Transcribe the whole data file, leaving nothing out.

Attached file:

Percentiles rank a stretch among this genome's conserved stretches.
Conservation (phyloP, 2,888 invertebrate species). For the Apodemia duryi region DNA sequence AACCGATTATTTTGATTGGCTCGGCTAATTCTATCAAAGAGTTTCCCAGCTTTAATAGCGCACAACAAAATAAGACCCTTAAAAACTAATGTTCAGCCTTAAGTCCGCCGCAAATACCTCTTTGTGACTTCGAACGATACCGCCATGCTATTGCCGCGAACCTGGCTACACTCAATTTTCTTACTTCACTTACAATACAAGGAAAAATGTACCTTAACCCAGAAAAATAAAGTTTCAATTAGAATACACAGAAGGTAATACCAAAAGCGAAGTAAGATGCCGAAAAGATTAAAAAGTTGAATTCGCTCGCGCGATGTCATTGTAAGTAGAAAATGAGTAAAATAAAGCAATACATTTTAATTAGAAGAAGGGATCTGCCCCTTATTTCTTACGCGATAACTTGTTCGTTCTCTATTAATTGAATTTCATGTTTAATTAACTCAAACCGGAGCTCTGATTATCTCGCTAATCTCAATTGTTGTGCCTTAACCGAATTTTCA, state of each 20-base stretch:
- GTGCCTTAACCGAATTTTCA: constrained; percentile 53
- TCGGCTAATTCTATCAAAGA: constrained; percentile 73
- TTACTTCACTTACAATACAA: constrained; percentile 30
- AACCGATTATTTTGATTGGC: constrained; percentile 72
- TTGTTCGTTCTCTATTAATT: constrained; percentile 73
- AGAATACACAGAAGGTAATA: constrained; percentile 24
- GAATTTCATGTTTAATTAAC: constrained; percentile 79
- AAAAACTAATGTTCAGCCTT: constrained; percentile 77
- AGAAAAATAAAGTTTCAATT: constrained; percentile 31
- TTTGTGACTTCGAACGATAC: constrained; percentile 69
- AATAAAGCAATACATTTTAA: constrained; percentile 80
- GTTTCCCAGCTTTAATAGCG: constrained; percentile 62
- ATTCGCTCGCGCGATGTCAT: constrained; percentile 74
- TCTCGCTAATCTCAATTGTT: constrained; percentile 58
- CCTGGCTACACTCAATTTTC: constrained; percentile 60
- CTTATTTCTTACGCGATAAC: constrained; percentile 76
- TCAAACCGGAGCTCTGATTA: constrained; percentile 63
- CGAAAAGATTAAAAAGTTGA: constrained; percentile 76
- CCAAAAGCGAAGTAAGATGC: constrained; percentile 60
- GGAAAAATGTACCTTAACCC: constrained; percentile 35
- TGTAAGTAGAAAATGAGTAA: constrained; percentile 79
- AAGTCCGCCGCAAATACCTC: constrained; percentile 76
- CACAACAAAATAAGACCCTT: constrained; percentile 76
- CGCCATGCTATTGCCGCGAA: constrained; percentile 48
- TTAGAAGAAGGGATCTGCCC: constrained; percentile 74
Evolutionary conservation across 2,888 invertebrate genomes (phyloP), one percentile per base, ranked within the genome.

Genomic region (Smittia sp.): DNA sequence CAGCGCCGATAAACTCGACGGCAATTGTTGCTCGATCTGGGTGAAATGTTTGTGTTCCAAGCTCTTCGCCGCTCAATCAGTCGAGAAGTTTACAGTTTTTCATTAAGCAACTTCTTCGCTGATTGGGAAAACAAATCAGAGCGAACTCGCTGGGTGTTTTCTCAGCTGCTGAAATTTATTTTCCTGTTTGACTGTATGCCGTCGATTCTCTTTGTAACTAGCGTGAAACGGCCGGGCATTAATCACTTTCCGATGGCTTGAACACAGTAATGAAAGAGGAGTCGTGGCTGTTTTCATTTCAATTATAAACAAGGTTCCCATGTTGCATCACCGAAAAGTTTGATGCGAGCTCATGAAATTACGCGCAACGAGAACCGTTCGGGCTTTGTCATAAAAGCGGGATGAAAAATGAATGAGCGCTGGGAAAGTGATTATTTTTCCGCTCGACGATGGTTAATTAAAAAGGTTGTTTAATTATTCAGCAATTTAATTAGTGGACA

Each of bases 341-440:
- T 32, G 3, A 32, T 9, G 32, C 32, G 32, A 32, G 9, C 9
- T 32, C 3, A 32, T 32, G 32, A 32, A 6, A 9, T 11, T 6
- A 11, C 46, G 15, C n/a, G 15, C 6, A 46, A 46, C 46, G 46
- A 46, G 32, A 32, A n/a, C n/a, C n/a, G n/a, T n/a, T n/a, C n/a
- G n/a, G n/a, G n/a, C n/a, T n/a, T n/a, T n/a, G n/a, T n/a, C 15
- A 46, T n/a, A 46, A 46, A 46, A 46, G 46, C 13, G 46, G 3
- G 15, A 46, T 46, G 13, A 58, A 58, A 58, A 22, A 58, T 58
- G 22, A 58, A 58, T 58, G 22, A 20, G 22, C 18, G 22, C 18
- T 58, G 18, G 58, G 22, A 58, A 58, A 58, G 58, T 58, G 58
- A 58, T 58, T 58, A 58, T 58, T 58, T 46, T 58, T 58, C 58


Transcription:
Percentiles rank a stretch among this genome's conserved stretches.
Conservation (phyloP, 2,888 invertebrate species). For the Apodemia duryi region DNA sequence AACCGATTATTTTGATTGGCTCGGCTAATTCTATCAAAGAGTTTCCCAGCTTTAATAGCGCACAACAAAATAAGACCCTTAAAAACTAATGTTCAGCCTTAAGTCCGCCGCAAATACCTCTTTGTGACTTCGAACGATACCGCCATGCTATTGCCGCGAACCTGGCTACACTCAATTTTCTTACTTCACTTACAATACAAGGAAAAATGTACCTTAACCCAGAAAAATAAAGTTTCAATTAGAATACACAGAAGGTAATACCAAAAGCGAAGTAAGATGCCGAAAAGATTAAAAAGTTGAATTCGCTCGCGCGATGTCATTGTAAGTAGAAAATGAGTAAAATAAAGCAATACATTTTAATTAGAAGAAGGGATCTGCCCCTTATTTCTTACGCGATAACTTGTTCGTTCTCTATTAATTGAATTTCATGTTTAATTAACTCAAACCGGAGCTCTGATTATCTCGCTAATCTCAATTGTTGTGCCTTAACCGAATTTTCA, state of each 20-base stretch:
- GTGCCTTAACCGAATTTTCA: constrained; percentile 53
- TCGGCTAATTCTATCAAAGA: constrained; percentile 73
- TTACTTCACTTACAATACAA: constrained; percentile 30
- AACCGATTATTTTGATTGGC: constrained; percentile 72
- TTGTTCGTTCTCTATTAATT: constrained; percentile 73
- AGAATACACAGAAGGTAATA: constrained; percentile 24
- GAATTTCATGTTTAATTAAC: constrained; percentile 79
- AAAAACTAATGTTCAGCCTT: constrained; percentile 77
- AGAAAAATAAAGTTTCAATT: constrained; percentile 31
- TTTGTGACTTCGAACGATAC: constrained; percentile 69
- AATAAAGCAATACATTTTAA: constrained; percentile 80
- GTTTCCCAGCTTTAATAGCG: constrained; percentile 62
- ATTCGCTCGCGCGATGTCAT: constrained; percentile 74
- TCTCGCTAATCTCAATTGTT: constrained; percentile 58
- CCTGGCTACACTCAATTTTC: constrained; percentile 60
- CTTATTTCTTACGCGATAAC: constrained; percentile 76
- TCAAACCGGAGCTCTGATTA: constrained; percentile 63
- CGAAAAGATTAAAAAGTTGA: constrained; percentile 76
- CCAAAAGCGAAGTAAGATGC: constrained; percentile 60
- GGAAAAATGTACCTTAACCC: constrained; percentile 35
- TGTAAGTAGAAAATGAGTAA: constrained; percentile 79
- AAGTCCGCCGCAAATACCTC: constrained; percentile 76
- CACAACAAAATAAGACCCTT: constrained; percentile 76
- CGCCATGCTATTGCCGCGAA: constrained; percentile 48
- TTAGAAGAAGGGATCTGCCC: constrained; percentile 74
Evolutionary conservation across 2,888 invertebrate genomes (phyloP), one percentile per base, ranked within the genome.

Genomic region (Smittia sp.): DNA sequence CAGCGCCGATAAACTCGACGGCAATTGTTGCTCGATCTGGGTGAAATGTTTGTGTTCCAAGCTCTTCGCCGCTCAATCAGTCGAGAAGTTTACAGTTTTTCATTAAGCAACTTCTTCGCTGATTGGGAAAACAAATCAGAGCGAACTCGCTGGGTGTTTTCTCAGCTGCTGAAATTTATTTTCCTGTTTGACTGTATGCCGTCGATTCTCTTTGTAACTAGCGTGAAACGGCCGGGCATTAATCACTTTCCGATGGCTTGAACACAGTAATGAAAGAGGAGTCGTGGCTGTTTTCATTTCAATTATAAACAAGGTTCCCATGTTGCATCACCGAAAAGTTTGATGCGAGCTCATGAAATTACGCGCAACGAGAACCGTTCGGGCTTTGTCATAAAAGCGGGATGAAAAATGAATGAGCGCTGGGAAAGTGATTATTTTTCCGCTCGACGATGGTTAATTAAAAAGGTTGTTTAATTATTCAGCAATTTAATTAGTGGACA

Each of bases 341-440:
- T 32, G 3, A 32, T 9, G 32, C 32, G 32, A 32, G 9, C 9
- T 32, C 3, A 32, T 32, G 32, A 32, A 6, A 9, T 11, T 6
- A 11, C 46, G 15, C n/a, G 15, C 6, A 46, A 46, C 46, G 46
- A 46, G 32, A 32, A n/a, C n/a, C n/a, G n/a, T n/a, T n/a, C n/a
- G n/a, G n/a, G n/a, C n/a, T n/a, T n/a, T n/a, G n/a, T n/a, C 15
- A 46, T n/a, A 46, A 46, A 46, A 46, G 46, C 13, G 46, G 3
- G 15, A 46, T 46, G 13, A 58, A 58, A 58, A 22, A 58, T 58
- G 22, A 58, A 58, T 58, G 22, A 20, G 22, C 18, G 22, C 18
- T 58, G 18, G 58, G 22, A 58, A 58, A 58, G 58, T 58, G 58
- A 58, T 58, T 58, A 58, T 58, T 58, T 46, T 58, T 58, C 58